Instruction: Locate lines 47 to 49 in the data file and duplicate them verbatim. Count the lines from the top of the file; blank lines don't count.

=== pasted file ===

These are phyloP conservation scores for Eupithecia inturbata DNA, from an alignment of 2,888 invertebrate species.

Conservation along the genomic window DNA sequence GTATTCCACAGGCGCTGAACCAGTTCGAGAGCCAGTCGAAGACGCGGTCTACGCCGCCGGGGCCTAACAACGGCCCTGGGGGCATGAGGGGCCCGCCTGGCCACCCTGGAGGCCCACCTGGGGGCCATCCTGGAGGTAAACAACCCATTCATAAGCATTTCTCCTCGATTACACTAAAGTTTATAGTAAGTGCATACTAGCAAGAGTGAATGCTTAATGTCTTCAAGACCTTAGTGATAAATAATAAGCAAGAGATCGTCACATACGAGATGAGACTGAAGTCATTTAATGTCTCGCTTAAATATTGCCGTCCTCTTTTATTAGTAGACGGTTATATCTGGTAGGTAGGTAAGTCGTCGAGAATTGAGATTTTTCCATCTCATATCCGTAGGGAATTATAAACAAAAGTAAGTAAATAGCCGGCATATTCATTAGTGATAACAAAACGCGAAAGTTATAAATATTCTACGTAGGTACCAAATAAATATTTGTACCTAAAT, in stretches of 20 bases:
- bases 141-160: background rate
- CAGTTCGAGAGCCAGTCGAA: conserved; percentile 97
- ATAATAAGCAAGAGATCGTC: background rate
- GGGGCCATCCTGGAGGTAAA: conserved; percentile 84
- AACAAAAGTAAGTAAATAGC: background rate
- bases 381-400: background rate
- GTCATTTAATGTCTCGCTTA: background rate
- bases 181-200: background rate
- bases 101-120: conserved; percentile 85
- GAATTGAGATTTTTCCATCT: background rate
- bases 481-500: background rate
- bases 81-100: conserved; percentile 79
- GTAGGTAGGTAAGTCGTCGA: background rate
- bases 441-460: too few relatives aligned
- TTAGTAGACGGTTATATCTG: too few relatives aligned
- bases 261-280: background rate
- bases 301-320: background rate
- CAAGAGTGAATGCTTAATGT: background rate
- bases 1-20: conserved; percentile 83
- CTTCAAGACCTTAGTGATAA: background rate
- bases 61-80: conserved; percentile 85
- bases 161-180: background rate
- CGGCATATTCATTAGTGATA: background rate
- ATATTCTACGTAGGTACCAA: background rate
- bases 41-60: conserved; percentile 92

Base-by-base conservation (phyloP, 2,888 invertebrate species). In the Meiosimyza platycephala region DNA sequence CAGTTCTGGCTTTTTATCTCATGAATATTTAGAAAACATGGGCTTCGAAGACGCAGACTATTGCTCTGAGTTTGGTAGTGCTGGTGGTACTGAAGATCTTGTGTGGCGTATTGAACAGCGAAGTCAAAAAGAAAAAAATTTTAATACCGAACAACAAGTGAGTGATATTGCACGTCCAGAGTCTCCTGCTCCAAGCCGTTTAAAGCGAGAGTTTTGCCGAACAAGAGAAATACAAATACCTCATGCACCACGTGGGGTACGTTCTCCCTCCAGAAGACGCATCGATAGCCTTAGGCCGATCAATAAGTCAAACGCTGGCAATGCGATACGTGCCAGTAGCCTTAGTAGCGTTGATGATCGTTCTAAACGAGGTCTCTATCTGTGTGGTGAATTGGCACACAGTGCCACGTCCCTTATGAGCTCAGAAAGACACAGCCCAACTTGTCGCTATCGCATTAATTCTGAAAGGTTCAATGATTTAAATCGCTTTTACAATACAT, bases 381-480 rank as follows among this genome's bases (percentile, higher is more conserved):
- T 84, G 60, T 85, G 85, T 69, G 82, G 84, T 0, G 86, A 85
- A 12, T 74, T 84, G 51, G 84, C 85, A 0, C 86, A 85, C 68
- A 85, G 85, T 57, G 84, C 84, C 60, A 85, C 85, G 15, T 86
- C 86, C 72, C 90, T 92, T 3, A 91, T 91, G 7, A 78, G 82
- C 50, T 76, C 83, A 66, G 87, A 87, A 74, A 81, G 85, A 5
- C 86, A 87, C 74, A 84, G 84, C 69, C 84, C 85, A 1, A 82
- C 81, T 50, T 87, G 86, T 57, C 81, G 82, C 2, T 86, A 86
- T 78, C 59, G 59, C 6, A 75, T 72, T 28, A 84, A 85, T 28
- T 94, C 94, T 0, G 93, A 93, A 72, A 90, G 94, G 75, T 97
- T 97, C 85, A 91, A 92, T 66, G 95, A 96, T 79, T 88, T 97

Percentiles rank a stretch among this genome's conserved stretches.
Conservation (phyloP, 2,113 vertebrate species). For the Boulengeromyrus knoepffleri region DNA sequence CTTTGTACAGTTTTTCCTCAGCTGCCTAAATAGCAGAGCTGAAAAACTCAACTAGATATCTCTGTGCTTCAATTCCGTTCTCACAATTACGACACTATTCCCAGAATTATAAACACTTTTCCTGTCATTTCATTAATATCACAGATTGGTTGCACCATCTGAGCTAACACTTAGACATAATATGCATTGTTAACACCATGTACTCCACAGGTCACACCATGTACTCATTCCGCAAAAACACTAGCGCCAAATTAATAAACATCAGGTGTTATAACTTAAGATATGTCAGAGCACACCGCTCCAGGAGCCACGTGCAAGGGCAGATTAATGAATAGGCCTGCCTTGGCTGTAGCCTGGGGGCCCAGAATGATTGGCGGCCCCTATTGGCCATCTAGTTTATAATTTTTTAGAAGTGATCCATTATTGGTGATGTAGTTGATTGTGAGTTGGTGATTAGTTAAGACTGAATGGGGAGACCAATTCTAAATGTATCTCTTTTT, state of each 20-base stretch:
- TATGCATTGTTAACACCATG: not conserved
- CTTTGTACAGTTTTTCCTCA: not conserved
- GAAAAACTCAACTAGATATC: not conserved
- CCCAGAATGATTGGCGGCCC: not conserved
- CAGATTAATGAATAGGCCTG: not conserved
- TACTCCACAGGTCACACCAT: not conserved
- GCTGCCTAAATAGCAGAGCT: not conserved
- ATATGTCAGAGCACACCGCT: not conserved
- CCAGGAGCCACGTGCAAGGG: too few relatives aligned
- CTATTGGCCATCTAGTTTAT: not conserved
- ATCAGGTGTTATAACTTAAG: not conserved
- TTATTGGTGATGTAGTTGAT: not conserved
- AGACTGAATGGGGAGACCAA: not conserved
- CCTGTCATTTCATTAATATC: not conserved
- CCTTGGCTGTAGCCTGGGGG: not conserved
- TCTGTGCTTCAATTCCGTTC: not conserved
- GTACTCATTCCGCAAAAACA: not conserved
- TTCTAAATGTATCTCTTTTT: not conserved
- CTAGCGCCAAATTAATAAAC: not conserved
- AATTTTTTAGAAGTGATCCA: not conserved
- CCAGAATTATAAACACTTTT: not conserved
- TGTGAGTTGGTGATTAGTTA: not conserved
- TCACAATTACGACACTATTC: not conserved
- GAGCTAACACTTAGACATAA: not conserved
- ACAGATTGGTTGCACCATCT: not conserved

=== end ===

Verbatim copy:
- GCTGCCTAAATAGCAGAGCT: not conserved
- ATATGTCAGAGCACACCGCT: not conserved
- CCAGGAGCCACGTGCAAGGG: too few relatives aligned